I had a hard-drive failure recently where I lost the database and transaction log.
Unfortunately we did not have a robust backup strategy and the most recent backup was about a week old.
I'm wondering the best strategy to recover the database, and the missing weeks worth of data, by using the remote database(s) and/or transaction logs. * The main problem is that most of the remotes had replicated data during the last week of the database's life and therefore have confirmed received offsets that are newer than what the restored database expects. (DBREMOTE reports "Message does not belong to me...")
We only have 7 or so remote sites, which have similar but different subscriptions. So its not like I have to reconcile hundreds of remotes, however I do not have direct access to the databases but could setup a remote connection if necessary.
We are using SQL Remote 8.03 over FTP. There were multiple clients that had run dbremote between the date of the old backup (July 25) and the date of the database crash (July 30).
I know that I could use the "old" backup and then re-extract all the clients, which would get all the offsets in sync, however that would mean that a weeks of data would be lost.
Should I use the remote transaction files and extract the SQL ?
Is there a way to use the FTP messages on the server that were not picked up to restore data ? (some clients had not replicated in a while)
I am not averse to using undocumented procedures to reconcile the expected sent/confirmed etc values.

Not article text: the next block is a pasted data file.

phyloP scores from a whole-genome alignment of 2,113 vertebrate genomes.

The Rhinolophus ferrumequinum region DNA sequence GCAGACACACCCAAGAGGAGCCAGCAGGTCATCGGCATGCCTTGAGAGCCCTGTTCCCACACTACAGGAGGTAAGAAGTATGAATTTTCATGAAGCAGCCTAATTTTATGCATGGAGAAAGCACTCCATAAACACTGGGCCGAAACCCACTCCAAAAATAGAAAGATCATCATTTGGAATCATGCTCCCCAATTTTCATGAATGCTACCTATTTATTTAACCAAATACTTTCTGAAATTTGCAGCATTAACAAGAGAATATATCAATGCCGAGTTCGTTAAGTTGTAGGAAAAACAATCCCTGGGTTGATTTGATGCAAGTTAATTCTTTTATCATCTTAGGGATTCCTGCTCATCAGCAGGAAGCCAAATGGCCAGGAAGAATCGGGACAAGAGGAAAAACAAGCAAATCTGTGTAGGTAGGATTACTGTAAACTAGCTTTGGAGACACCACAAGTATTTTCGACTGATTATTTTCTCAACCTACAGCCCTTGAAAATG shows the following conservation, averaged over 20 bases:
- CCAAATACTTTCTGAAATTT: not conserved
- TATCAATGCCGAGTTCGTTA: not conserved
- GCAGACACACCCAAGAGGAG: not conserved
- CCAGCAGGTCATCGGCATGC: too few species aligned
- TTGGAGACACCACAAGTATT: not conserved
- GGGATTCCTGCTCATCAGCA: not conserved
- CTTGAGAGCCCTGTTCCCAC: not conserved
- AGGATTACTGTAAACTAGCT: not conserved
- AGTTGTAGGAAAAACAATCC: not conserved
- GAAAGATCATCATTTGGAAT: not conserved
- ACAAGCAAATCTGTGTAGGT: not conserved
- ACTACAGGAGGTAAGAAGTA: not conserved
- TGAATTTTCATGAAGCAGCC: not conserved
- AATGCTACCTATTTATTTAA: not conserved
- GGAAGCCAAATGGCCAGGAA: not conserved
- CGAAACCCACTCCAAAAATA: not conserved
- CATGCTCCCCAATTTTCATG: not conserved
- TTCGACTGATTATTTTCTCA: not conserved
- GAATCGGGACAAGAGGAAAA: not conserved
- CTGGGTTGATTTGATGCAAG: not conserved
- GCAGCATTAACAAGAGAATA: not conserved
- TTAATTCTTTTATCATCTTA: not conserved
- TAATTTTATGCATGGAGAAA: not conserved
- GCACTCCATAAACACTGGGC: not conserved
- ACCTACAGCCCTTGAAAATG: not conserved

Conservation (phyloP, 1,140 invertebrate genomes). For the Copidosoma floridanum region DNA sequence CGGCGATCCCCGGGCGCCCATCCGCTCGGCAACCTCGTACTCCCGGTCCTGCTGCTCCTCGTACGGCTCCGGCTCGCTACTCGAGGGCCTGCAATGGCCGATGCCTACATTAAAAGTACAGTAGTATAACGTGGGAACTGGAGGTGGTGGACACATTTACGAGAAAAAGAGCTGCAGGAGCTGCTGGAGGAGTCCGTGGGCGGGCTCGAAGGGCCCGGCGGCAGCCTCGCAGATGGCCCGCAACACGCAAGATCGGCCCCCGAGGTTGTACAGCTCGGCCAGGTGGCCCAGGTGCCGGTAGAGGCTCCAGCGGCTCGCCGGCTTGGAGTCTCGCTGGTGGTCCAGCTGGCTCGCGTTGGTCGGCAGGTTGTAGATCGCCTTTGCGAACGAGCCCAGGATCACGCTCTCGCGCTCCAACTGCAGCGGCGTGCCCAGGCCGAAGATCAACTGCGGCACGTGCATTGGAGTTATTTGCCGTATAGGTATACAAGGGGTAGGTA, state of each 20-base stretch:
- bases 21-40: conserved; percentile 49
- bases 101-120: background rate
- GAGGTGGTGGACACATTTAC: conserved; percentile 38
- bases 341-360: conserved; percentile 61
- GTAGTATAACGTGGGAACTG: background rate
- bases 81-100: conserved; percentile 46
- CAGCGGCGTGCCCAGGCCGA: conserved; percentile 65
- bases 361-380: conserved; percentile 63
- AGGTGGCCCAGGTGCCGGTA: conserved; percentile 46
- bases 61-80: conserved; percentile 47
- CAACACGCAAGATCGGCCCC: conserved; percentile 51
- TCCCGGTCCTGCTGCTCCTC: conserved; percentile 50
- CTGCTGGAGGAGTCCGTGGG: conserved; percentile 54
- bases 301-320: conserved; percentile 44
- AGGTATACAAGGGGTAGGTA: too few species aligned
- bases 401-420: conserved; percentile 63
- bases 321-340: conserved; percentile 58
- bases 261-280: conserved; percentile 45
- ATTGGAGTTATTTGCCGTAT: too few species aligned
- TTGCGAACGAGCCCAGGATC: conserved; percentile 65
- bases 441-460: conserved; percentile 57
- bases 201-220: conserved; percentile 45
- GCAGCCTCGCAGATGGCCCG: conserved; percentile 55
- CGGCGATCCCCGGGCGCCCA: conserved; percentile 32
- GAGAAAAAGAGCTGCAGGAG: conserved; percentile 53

asked 05 Aug '11, 12:54
I don't think there are any automated ways to recover the consolidated database from all the remote databases even after you fixed all the offset problems, because dbremote will not send any operations back to the subscriber, if the operations originally were coming from the subscriber. However, you may be able to recover part or all of the data from the transaction log files of all the remote databases manually, assuming the transaction log files of the remote databases have not been deleted. Here are the steps:
Then repeat steps 2) to 5) for each remote database. After you have the my.sql files from all the remote sites, you may need to check if they contain any duplicate data. If there are not, then apply all my.sql against the consolidated database and then re-extract all the remotes.
Please try these steps on the test environment first.
answered 05 Aug '11, 15:26